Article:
How Is Beer Made? 3 Things You Didn’t Know
Beer has a rich history and is packed full of brewing and drinking traditions. Here in the UK, beer forms a huge part of our culture and social interactions. It’s believed that beer dates back almost 7,000 years, when it was actually much safer to drink than water, but thankfully, both beer and water are now safe to drink and enjoy.
In the UK around 80% of adults drink alcohol, with a large percentage of that favouring beer. However, not that many people know exactly how beer is made. Here are 3 things you didn’t know about how beer is made.
1. There’s a science behind the head
If you get a pint which has too much or too little head, then you may be quick to judge the bar tender’s pint-pouring skills. However, the perfect beer head is actually formed on a pint due to the beers conditioning and fermentation. It’s all to do with carbon dioxide which rises to the surface of the beer.
In cask ale and bottled beer fermentation continues in the vessel which creates a natural carbonation in the product. Kegged beers served on draught, such as lagers, are poured using pressurised carbon dioxide which gives the beer carbonation in the glass and a great head.
The choice of beer glassware is also important. Beer glasses, such as our Manchester Bee Glass, should be free from grease and absolutely clean – which is why you will always get a new, clean glass – as fat residues in a beer glass can have an effect on the surface tension of the carbon dioxide formed bubbles which create the head on a pint of beer.
The more fat residue in a beer glass, the smaller and weaker the carbon dioxide bubbles will be, meaning that the head won’t form properly and will collapse shortly after pouring. Glasses should always be cleaned separately to any other pots, pans and crockery that may contain fat, including tea and coffee cups which may contain milk and therefore traces of fat.
2. Water quality matters
When it comes to how beer is made, the water quality is hugely important. Water used in brewing, known as brewing liquor, can affect the beer in three different ways:
- It can change the pH of the beer, which then affects the beer flavours
- It can cause off-flavours from contaminants
- It can provide a “seasoning” in the sulfate to chloride ratio.
Generally speaking, water used in brewing should be clean and free of odours, which is why breweries tend to use water from one of two sources: water from lakes, streams and rivers or from underground wells.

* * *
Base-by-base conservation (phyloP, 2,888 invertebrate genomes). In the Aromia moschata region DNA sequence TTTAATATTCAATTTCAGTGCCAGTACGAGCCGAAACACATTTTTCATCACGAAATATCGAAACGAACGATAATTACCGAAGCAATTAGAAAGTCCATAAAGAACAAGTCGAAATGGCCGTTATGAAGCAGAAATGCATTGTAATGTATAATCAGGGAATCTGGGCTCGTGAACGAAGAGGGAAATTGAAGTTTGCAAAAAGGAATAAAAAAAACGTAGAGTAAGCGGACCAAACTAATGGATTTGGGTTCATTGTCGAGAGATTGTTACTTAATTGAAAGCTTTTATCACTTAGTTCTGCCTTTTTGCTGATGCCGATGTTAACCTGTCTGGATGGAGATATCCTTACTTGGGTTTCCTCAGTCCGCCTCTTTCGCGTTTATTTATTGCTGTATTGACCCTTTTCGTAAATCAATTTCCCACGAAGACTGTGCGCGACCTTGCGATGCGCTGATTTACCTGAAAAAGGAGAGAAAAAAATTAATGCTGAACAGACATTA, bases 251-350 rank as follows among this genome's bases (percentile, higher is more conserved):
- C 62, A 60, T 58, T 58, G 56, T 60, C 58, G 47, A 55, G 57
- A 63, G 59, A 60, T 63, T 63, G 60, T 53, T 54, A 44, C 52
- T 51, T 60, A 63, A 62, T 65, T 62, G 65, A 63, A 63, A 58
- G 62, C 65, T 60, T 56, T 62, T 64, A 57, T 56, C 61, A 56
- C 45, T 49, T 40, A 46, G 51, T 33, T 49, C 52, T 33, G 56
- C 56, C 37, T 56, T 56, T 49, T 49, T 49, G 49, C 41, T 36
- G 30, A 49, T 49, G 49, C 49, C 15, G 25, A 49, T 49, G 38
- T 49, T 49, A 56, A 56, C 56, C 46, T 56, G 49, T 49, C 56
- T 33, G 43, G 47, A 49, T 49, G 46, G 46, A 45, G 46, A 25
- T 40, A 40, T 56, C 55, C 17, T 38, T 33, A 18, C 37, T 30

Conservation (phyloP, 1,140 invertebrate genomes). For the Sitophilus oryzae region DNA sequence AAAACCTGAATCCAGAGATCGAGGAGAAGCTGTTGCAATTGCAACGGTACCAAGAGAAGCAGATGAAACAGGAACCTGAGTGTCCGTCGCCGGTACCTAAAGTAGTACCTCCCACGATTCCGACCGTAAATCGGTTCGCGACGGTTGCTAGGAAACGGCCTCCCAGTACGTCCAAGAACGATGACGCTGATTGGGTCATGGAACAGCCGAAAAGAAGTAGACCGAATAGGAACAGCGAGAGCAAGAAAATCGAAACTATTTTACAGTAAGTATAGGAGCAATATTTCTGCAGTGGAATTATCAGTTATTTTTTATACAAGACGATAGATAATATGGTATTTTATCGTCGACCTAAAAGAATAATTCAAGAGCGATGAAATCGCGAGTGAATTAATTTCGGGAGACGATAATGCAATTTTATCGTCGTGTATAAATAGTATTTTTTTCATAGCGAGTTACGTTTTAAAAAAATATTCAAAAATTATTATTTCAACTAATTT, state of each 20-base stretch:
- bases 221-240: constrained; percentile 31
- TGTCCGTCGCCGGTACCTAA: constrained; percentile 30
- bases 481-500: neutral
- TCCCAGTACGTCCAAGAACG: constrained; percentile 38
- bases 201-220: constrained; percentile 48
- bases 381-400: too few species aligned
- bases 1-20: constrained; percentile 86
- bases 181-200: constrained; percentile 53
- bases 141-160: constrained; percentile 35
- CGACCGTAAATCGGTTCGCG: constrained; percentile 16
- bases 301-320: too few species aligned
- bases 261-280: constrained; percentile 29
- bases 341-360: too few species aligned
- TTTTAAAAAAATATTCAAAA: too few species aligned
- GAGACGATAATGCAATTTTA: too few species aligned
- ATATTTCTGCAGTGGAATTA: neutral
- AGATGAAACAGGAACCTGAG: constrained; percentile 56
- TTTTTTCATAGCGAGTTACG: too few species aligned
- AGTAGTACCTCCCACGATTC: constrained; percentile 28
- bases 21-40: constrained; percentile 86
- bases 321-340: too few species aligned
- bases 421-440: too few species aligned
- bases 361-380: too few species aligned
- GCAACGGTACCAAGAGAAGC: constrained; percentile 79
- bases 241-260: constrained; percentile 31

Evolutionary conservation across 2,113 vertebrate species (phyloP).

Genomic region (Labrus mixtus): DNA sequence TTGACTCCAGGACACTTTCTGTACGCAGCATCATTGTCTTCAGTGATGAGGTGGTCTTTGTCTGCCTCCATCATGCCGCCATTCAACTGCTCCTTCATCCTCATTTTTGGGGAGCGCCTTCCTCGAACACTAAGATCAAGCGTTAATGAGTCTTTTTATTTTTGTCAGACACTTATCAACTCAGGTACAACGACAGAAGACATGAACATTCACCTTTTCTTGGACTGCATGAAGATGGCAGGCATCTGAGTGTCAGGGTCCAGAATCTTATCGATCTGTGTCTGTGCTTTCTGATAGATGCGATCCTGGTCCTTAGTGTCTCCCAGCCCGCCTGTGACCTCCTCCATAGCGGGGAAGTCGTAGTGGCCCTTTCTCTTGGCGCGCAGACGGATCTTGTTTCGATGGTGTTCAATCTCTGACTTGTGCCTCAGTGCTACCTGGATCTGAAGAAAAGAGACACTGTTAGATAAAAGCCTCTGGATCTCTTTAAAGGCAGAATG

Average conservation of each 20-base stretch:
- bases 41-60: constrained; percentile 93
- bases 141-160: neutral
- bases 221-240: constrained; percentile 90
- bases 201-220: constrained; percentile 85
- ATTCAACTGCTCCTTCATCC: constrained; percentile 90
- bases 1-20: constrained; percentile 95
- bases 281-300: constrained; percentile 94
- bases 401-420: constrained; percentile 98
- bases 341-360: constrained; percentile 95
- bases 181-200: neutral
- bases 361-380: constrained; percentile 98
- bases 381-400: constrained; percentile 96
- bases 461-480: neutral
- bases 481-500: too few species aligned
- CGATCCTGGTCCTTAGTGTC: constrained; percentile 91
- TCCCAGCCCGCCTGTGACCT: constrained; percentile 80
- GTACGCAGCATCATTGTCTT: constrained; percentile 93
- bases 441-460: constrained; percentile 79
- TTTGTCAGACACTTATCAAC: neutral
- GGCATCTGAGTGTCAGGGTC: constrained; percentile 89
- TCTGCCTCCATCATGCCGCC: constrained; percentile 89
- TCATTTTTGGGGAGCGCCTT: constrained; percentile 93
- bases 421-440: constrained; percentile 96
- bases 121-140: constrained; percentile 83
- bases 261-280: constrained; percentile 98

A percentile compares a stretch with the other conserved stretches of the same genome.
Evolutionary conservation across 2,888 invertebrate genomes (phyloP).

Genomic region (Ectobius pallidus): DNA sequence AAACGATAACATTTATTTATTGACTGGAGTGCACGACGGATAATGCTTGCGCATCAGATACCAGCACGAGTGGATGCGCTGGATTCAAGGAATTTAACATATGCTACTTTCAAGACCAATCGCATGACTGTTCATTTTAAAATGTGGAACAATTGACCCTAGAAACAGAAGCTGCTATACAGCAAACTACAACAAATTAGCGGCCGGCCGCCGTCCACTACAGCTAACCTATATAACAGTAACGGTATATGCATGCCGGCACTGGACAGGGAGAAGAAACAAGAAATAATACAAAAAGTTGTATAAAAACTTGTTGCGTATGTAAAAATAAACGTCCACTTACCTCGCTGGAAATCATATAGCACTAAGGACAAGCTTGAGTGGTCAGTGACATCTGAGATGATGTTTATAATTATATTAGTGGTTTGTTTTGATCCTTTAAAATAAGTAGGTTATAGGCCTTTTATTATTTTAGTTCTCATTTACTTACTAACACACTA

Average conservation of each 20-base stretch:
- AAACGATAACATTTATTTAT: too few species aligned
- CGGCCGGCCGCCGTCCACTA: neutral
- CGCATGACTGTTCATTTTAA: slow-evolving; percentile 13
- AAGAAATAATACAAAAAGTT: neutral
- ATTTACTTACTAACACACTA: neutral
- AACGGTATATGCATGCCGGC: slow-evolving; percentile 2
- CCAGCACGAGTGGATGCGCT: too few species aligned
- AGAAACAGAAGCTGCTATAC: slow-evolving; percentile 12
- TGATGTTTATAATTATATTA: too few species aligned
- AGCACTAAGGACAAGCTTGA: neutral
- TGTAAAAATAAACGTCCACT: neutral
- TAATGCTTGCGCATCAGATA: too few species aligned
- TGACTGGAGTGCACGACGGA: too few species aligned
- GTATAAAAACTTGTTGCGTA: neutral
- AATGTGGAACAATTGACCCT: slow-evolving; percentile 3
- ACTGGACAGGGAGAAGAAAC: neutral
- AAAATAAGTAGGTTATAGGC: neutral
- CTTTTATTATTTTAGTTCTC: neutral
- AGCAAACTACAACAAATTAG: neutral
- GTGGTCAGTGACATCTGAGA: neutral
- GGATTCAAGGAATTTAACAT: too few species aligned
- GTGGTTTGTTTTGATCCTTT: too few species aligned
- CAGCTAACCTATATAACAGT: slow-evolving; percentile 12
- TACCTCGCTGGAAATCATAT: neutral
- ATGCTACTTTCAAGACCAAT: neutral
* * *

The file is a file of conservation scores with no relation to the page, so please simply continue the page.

At Joseph Holt we’ve been using our very own deep water well to collect water since the beginning. In fact it had to be deepened in the late 1880s to 526ft to accommodate our growing brewery. Every time you have a Joseph Holt beer you’ll be drinking water sourced from Manchester which comes directly from the Lake District. Top quality.
The better the water quality, the better the beer.
3. There are four main ingredients
Beer contains four main ingredients: malted barley, water, yeast and hops.
Each ingredient plays a huge role in the brewing process. The malted barley, often just called malt, gives beer the sugar it needs for fermentation. Water makes up 95% of beer and is one of the most underrated ingredients as it allows all of the chemical reactions to occur during the brewing process.
Yeast is perhaps the hardest working ingredient, as it converts sugar into alcohol and creates the beer. Hops work provide the bitterness, which then counterbalances the sweetness and gives beer its aroma as well as plenty of flavour. Depending on when are hops are used in the brewing process depends if they add bittering qualities and flavour, or aroma.
Any other ingredients which are added are considered to be flavourings, rather than ingredients. Common additions include coffee, chocolate, fruit and honey, but there are many weird and wonderful types of flavouring. All these have direct effects on the flavour of the beer, rather than the brewing process.
Looking for more information on how beer is made? We have 2 master brewers here at Joseph Holt – find out more about our brewery team here.